As far as saviours go, Sergei Rebrov didn’t appear a likely candidate to lead Dynamo Kiev, Ukraine’s biggest club, to a resurgence. Installed initially as caretaker manager in April last year, he was a club legend with no previous experience as head coach and his appointment left an impression of the club having run out of ideas.
But within a month, his Dynamo side won the national cup, bringing a five-year drought to an end: from 2009 to 2014 they’d only won the 2011 Ukrainian Super Cup, which generally isn’t seen as a ‘proper’ trophy. They had to come to terms with being in the deep shadow of Shakhtar Donetsk, an emerging continental giant.
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In 2013, they finished outside the top two in the Ukrainian Premier League for the first time in history; the following season they even slipped to fourth place.
What was even more striking about Rebrov was the fact that he took over amid conflicts in the Donbass region, which would soon see the east of the country turned into a war zone, with pro-Russian separatists fighting against government forces. This was already after the Russian annexation of Crimea.
A matter of fact is that Rebrov is an ethnic Russian, who was born in the Donbass area and started his career with Shakhtar before moving west to Dynamo. On the very day of his appointment in Kiev, a member of the Ukrainian parliament was kidnapped outside the city council in Horlivka, Rebrov’s hometown, before being tortured and murdered by pro-Russian militants. Dozens of civilians were later killed, many buildings destroyed, and Horlivka is now part of the self-proclaimed Donetsk People’s Republic.
Now, we may think we understand what the manager’s ethnicity could imply and what kind of doubts could have appeared in his mind – or in the minds of Dynamo supporters. But, take it from someone who – like this writer – has already witnessed his country torn apart by ethnic tensions, these things are never black and white and the ‘ethnic versus national’ allegiance is always highly individual. Rebrov has been reluctant to talk about it – but when Dynamo thrashed Everton 5-2 in March to reach the Europa League quarter-finals, he stated that it represented a “success for the whole of Ukraine”.
“It doesn’t matter where I’m from,” he told ESPN. “My heart is with Ukraine. We want to be united, no matter where we’re from.”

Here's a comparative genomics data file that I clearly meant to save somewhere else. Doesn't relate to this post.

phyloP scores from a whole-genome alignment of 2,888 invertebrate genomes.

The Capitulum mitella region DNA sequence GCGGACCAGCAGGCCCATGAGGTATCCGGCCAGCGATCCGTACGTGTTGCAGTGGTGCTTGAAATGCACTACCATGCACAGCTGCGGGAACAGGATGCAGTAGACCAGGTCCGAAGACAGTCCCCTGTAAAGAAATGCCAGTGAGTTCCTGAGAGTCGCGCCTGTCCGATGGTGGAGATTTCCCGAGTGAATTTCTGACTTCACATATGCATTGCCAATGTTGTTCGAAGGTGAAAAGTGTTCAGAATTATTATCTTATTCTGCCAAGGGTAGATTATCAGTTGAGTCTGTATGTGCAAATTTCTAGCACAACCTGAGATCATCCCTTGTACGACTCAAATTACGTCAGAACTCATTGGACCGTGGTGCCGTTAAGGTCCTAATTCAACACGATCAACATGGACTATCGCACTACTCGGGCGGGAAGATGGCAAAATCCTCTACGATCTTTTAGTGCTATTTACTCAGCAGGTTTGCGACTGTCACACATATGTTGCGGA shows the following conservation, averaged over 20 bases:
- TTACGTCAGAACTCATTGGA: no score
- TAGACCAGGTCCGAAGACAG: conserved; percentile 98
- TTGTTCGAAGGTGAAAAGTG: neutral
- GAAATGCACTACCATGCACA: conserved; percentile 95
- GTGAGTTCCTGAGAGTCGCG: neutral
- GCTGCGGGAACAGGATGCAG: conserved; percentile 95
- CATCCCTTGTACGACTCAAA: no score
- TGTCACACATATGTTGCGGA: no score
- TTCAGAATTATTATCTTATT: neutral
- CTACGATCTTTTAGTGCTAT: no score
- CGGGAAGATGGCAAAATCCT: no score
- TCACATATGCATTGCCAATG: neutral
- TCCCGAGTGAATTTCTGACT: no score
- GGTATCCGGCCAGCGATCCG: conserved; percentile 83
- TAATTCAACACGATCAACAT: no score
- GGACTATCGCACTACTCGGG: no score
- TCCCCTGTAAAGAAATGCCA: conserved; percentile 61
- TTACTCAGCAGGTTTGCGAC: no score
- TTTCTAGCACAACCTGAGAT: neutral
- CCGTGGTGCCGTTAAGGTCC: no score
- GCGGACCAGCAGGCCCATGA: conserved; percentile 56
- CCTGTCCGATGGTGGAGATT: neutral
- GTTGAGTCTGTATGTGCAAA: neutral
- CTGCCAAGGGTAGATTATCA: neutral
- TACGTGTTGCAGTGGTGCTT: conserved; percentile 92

However, he hasn’t shown too much understanding for the troubles his team’s rivals, Shakhtar, found themselves in. They had to play their ‘home’ games in Lviv, almost 800 miles away from Donetsk, where their Donbass Arena sustained heavy damage by artillery shelling. After Shakhtar manager Mircea Lucescu said on several occasions that the league in its current state is “an abnormal championship” and “artificial”, Rebrov replied that those were “excuses of the weak”.
Granted, Dynamo’s title challenge was helped by Shakhtar’s unfortunate situation – and also by the fact that Metalist Kharkiv ran into financial difficulties – while Dnipro were perhaps distracted by their unexpected run all the way to the Europa League final. Still, what Rebrov has done in Kiev is nothing short of remarkable.
Dynamo won the double for the first time since 2007 and did so without a single defeat in the league or cup. They also easily won their Europa League group and progressed to the quarter-finals, where they were eliminated by Fiorentina. They’ve also looked much more like a team than in recent years, their accomplishment above all a collective effort.
“Previously, Dynamo’s footballers played for themselves, being focused on either defence of attack. Now, there are glimpses of a team game: we defend and attack together,” Rebrov explained.
This improved approach is reflected in the fact that they only conceded 12 goals in the league (shortened, however, to only 26 matches last season), while scoring 65; the previous year they scored 55 and conceded 33 in 28 games. Striker Artem Kravets bagged 15 and winger Andriy Yarmolenko added 14, along with 14 assists (he recorded 19 goals and 21 assists in all competitions). The rest of the load was distributed across the squad – 16 other players found themselves on the goalscoring sheet and none contributed more than five.
Rebrov’s side doesn’t have any true stars; instead it’s a compact unit, aggressive, fluid and well-prepared both physically and tactically. Because of it, he is seen as a worthy successor to the great Valeri Lobanovsky, whose shadow is always lurking in Kiev.
The legendary innovator led three different historical Dynamo teams, steering them to glory and defining a style. His legacy proved a massive weight for coaches who came after him, but the 41-year-old Rebrov, who played under Lobanovsky in the 1990s before being transferred to Tottenham for £11 million in 2000, is handling it very well so far.
Evolving in Europe
He acknowledges the former boss was a major influence and calls him his “second father”, but the former Spurs and West Ham man is also very keen to keep learning. Over the winter break he went to Manchester to watch City’s training sessions, and he also spent time with Jurgen Klopp at Dortmund. In that, he is also very much like Lobanovsky, who kept evolving and adapting his approach to training and tactics.
And Rebrov has certainly done some evolving since his playing days. In England, he really struggled to adapt to a different playing style and his impact was modest. Back then, few people could see the introverted forward, who was an amateur radio enthusiast and lover of whodunnit novels, as someone whose future lies in coaching. Now, having led the Kiev renaissance in his first full season at the helm, he is being hailed as saviour.
New challenges lie ahead – Dynamo will try to defend their domestic double and go as far as they can in the Champions League – but Rebrov and his side now seem well placed to deal with them.
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